At Large Elsewhere: Comedy Class

When asked if I wanted to take a physical comedy course, my gut instinct was to find an excuse to say no. I hadn’t attended a class of this sort in probably ten years and my memories of such things are not the happiest. However, starting some time in 2012 and continuing through this year I’ve been finding myself saying “Yes” a la Kander and Ebb a lot more than I used to. Finding no discernible reason why I couldn’t participate, I said yes to my buddy Zach Laks, and I’m glad I did.

The class I attended was part of Parallel Exit’s Comedy Academy, a teaching extension of the Drama Desk-nominated theatrical company. Frankly, I had no idea what to expect and was slightly apprehensive about the whole affair. However, the presence of friends in the class made it much easier for me to just show up and be in the spirit of things. I was even informed that I could just watch if I didn’t feel like participating, but I felt that I had come to be involved. This was one class out of eight in a single series they were offering through the first two weeks of April. I’m not sure how the other evenings progressed, but was told that you could attend any one or all and still manage to get a lot out of the experience. (Having taken just one course, I have to agree with this assessment).

Outside our room in Ripley-Grier, I was introduced to Parallel Exit artistic director Mark Lonergan and company member Joel Jeske, who would be running the class. Once inside, we had a relatively brief warm-up, mostly awareness exercises in which we were asked to picture our frame of mind (mine was a road and field somewhere in Oklahoma – make of that what you will) and then some eye contact and movement work, in which we had to connect with our classmates (with the exception of two, all complete strangers). Then came a sort of pep talk involving some basic principles. We were told not to think too much, that the Method need not apply, but to be clear and specific in the choices we make. We were encouraged to act on our impulses, but to be specific and direct – and to always think of what we were doing in terms of playing.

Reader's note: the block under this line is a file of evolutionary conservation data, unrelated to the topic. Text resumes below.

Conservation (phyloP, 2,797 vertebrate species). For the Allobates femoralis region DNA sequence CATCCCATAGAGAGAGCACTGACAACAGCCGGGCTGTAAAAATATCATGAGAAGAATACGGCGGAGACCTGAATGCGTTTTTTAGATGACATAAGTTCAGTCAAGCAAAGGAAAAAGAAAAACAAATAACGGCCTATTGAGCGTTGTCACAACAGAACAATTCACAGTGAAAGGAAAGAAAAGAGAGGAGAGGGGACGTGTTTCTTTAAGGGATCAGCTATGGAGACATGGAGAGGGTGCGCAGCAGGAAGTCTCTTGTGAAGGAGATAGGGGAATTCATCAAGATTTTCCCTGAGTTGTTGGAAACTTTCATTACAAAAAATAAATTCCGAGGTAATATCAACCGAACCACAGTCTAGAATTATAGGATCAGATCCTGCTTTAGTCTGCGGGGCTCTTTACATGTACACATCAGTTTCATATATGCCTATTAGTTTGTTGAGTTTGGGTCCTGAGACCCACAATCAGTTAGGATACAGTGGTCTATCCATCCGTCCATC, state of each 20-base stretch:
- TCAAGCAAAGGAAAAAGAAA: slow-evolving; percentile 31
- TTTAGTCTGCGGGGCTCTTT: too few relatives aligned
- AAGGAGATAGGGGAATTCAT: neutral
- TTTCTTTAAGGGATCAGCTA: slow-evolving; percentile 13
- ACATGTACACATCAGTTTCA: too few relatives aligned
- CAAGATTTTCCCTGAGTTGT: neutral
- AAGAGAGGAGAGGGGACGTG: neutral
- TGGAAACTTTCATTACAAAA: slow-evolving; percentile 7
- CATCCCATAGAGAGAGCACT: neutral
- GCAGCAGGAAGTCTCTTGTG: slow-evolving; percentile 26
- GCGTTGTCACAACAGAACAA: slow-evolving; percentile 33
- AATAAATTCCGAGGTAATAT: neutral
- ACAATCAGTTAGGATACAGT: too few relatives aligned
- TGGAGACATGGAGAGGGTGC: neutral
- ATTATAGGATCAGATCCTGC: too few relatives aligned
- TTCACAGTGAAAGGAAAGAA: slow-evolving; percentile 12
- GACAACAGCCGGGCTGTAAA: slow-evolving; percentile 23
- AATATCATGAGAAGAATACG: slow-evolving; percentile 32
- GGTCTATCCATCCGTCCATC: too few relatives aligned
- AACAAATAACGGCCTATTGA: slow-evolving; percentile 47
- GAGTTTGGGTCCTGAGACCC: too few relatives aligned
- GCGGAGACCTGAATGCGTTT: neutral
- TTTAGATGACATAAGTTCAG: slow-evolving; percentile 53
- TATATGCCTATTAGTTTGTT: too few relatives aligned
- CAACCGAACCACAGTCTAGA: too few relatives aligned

The first, and simplest, exercise involved walking in a room and making a clear action with an established but invisible prop.  Zach was the first to go and decided that the prop in question was a hula hoop. We all got up one by one as the impulse hit us, and each did something different and unique with this hoop that wasn’t there. (For the record, I lit it on fire and dove through it).

The second exercise is where we started to click more as an ensemble, even though we were once again working individually. Instead of finding something to do with a prop, we were asked to build on what the person before had done, in order to create an atmosphere and give the comedy a sense of space and dimension. The first classmate to go walked into a room, found a mirror and started hacking at her hair. From this, we as a class created an entire room – a frenzied, chaotic hair salon with specific, madcap characters all involved in specific business. (I was an annoyed man reading a newspaper while waiting).

Joel then stepped things up with a partner exercise. Half of the class created a scene as a waiter and customer, the other half created a scene involving a letter containing information about one of the individuals. (I was involved in the latter). I marveled watching these scenes come out of nowhere, all quite funny. Everyone tried something different and interesting. When it was my turn, I ended up playing a cheating boyfriend who has been found out by his ridiculously attractive girlfriend. It was a great opportunity to just go with my imagination and feed off of a scene partner. In our discussions, I found that many seemed to find leading a scene easier. For me, it was the opposite. I loved reacting, and seeing what my scene partner would lob at me.

The piece de resistance came in the fourth and final exercise, involving the entire group. Together, with Joel as a sort of silent film director off in the corner, we created a neighborhood scene involving three couples. For about thirty minutes we established a nonverbal world involving forbidden romance, intrigue, murder, kooks, drunks and puppies. This last exercise didn’t directly involve me all that much; I found that the story which we built out of thin air mostly involved the others in the class, but I marveled as I observed what was coming together in front of me.

What I think I enjoyed best about this experience as a student was the atmosphere in which we played. It was relaxed and open, everyone was encouraging and supportive of one other, enough so that anyone would be comfortable in Parallel Exit classroom.

And I gotta say, there are few things better than making a complete stranger laugh.